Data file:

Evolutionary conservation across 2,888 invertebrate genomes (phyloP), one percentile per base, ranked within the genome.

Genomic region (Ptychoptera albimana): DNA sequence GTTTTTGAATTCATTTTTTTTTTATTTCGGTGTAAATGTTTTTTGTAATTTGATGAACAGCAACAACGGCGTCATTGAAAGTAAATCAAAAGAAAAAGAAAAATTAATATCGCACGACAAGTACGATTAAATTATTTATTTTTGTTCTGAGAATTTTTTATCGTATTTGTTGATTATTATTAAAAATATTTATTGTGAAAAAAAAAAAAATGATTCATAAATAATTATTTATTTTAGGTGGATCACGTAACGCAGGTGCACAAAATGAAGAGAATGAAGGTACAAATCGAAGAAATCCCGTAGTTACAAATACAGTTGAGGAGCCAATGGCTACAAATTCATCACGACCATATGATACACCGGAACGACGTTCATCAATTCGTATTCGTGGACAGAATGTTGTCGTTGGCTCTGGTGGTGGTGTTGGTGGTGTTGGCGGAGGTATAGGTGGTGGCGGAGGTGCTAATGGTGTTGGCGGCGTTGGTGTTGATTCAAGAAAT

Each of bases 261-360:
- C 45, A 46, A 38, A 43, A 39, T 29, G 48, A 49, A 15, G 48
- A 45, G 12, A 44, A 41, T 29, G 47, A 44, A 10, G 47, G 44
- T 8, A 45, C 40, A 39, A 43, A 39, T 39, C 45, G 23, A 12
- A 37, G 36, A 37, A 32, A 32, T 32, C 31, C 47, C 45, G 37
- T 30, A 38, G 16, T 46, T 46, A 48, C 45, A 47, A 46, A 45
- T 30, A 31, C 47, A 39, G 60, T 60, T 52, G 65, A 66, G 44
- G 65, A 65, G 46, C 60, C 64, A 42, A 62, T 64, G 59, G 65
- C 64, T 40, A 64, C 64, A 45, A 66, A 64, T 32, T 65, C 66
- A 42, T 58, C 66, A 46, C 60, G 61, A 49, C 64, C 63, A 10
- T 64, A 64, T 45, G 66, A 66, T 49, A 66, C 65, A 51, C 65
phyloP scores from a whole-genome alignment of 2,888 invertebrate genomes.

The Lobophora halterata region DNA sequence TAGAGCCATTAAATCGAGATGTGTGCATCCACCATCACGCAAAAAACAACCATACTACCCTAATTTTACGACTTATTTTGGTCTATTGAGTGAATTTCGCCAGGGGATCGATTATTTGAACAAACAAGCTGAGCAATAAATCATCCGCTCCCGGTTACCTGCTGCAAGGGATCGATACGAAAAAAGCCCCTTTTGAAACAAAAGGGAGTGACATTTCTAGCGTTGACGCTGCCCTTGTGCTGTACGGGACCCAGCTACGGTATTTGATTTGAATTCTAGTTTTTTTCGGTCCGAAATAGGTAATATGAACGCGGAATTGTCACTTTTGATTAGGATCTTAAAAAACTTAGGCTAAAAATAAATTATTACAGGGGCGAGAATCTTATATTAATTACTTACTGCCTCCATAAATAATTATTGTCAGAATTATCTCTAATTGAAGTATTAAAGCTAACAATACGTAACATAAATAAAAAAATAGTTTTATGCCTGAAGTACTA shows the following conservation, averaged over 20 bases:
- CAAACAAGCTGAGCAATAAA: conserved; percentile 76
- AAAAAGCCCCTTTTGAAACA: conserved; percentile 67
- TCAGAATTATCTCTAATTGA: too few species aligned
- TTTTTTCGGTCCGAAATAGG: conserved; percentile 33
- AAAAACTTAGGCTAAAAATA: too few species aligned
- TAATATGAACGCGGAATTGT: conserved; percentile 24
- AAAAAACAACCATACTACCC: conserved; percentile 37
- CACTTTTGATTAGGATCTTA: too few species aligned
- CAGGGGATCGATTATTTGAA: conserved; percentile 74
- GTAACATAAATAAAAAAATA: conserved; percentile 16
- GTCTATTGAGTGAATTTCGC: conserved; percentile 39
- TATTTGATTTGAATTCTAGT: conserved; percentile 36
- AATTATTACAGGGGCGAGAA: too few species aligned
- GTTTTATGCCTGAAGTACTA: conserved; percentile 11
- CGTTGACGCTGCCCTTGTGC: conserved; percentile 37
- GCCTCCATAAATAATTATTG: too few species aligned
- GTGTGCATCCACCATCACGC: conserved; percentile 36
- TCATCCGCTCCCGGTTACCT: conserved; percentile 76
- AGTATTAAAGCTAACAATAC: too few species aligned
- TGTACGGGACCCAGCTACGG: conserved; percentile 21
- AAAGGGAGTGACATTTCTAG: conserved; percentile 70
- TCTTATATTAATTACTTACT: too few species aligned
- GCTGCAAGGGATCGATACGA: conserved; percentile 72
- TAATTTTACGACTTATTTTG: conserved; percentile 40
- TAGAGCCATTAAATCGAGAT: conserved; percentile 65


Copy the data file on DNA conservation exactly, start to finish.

Evolutionary conservation across 2,888 invertebrate genomes (phyloP), one percentile per base, ranked within the genome.

Genomic region (Ptychoptera albimana): DNA sequence GTTTTTGAATTCATTTTTTTTTTATTTCGGTGTAAATGTTTTTTGTAATTTGATGAACAGCAACAACGGCGTCATTGAAAGTAAATCAAAAGAAAAAGAAAAATTAATATCGCACGACAAGTACGATTAAATTATTTATTTTTGTTCTGAGAATTTTTTATCGTATTTGTTGATTATTATTAAAAATATTTATTGTGAAAAAAAAAAAAATGATTCATAAATAATTATTTATTTTAGGTGGATCACGTAACGCAGGTGCACAAAATGAAGAGAATGAAGGTACAAATCGAAGAAATCCCGTAGTTACAAATACAGTTGAGGAGCCAATGGCTACAAATTCATCACGACCATATGATACACCGGAACGACGTTCATCAATTCGTATTCGTGGACAGAATGTTGTCGTTGGCTCTGGTGGTGGTGTTGGTGGTGTTGGCGGAGGTATAGGTGGTGGCGGAGGTGCTAATGGTGTTGGCGGCGTTGGTGTTGATTCAAGAAAT

Each of bases 261-360:
- C 45, A 46, A 38, A 43, A 39, T 29, G 48, A 49, A 15, G 48
- A 45, G 12, A 44, A 41, T 29, G 47, A 44, A 10, G 47, G 44
- T 8, A 45, C 40, A 39, A 43, A 39, T 39, C 45, G 23, A 12
- A 37, G 36, A 37, A 32, A 32, T 32, C 31, C 47, C 45, G 37
- T 30, A 38, G 16, T 46, T 46, A 48, C 45, A 47, A 46, A 45
- T 30, A 31, C 47, A 39, G 60, T 60, T 52, G 65, A 66, G 44
- G 65, A 65, G 46, C 60, C 64, A 42, A 62, T 64, G 59, G 65
- C 64, T 40, A 64, C 64, A 45, A 66, A 64, T 32, T 65, C 66
- A 42, T 58, C 66, A 46, C 60, G 61, A 49, C 64, C 63, A 10
- T 64, A 64, T 45, G 66, A 66, T 49, A 66, C 65, A 51, C 65
phyloP scores from a whole-genome alignment of 2,888 invertebrate genomes.

The Lobophora halterata region DNA sequence TAGAGCCATTAAATCGAGATGTGTGCATCCACCATCACGCAAAAAACAACCATACTACCCTAATTTTACGACTTATTTTGGTCTATTGAGTGAATTTCGCCAGGGGATCGATTATTTGAACAAACAAGCTGAGCAATAAATCATCCGCTCCCGGTTACCTGCTGCAAGGGATCGATACGAAAAAAGCCCCTTTTGAAACAAAAGGGAGTGACATTTCTAGCGTTGACGCTGCCCTTGTGCTGTACGGGACCCAGCTACGGTATTTGATTTGAATTCTAGTTTTTTTCGGTCCGAAATAGGTAATATGAACGCGGAATTGTCACTTTTGATTAGGATCTTAAAAAACTTAGGCTAAAAATAAATTATTACAGGGGCGAGAATCTTATATTAATTACTTACTGCCTCCATAAATAATTATTGTCAGAATTATCTCTAATTGAAGTATTAAAGCTAACAATACGTAACATAAATAAAAAAATAGTTTTATGCCTGAAGTACTA shows the following conservation, averaged over 20 bases:
- CAAACAAGCTGAGCAATAAA: conserved; percentile 76
- AAAAAGCCCCTTTTGAAACA: conserved; percentile 67
- TCAGAATTATCTCTAATTGA: too few species aligned
- TTTTTTCGGTCCGAAATAGG: conserved; percentile 33
- AAAAACTTAGGCTAAAAATA: too few species aligned
- TAATATGAACGCGGAATTGT: conserved; percentile 24
- AAAAAACAACCATACTACCC: conserved; percentile 37
- CACTTTTGATTAGGATCTTA: too few species aligned
- CAGGGGATCGATTATTTGAA: conserved; percentile 74
- GTAACATAAATAAAAAAATA: conserved; percentile 16
- GTCTATTGAGTGAATTTCGC: conserved; percentile 39
- TATTTGATTTGAATTCTAGT: conserved; percentile 36
- AATTATTACAGGGGCGAGAA: too few species aligned
- GTTTTATGCCTGAAGTACTA: conserved; percentile 11
- CGTTGACGCTGCCCTTGTGC: conserved; percentile 37
- GCCTCCATAAATAATTATTG: too few species aligned
- GTGTGCATCCACCATCACGC: conserved; percentile 36
- TCATCCGCTCCCGGTTACCT: conserved; percentile 76
- AGTATTAAAGCTAACAATAC: too few species aligned
- TGTACGGGACCCAGCTACGG: conserved; percentile 21
- AAAGGGAGTGACATTTCTAG: conserved; percentile 70
- TCTTATATTAATTACTTACT: too few species aligned
- GCTGCAAGGGATCGATACGA: conserved; percentile 72
- TAATTTTACGACTTATTTTG: conserved; percentile 40
- TAGAGCCATTAAATCGAGAT: conserved; percentile 65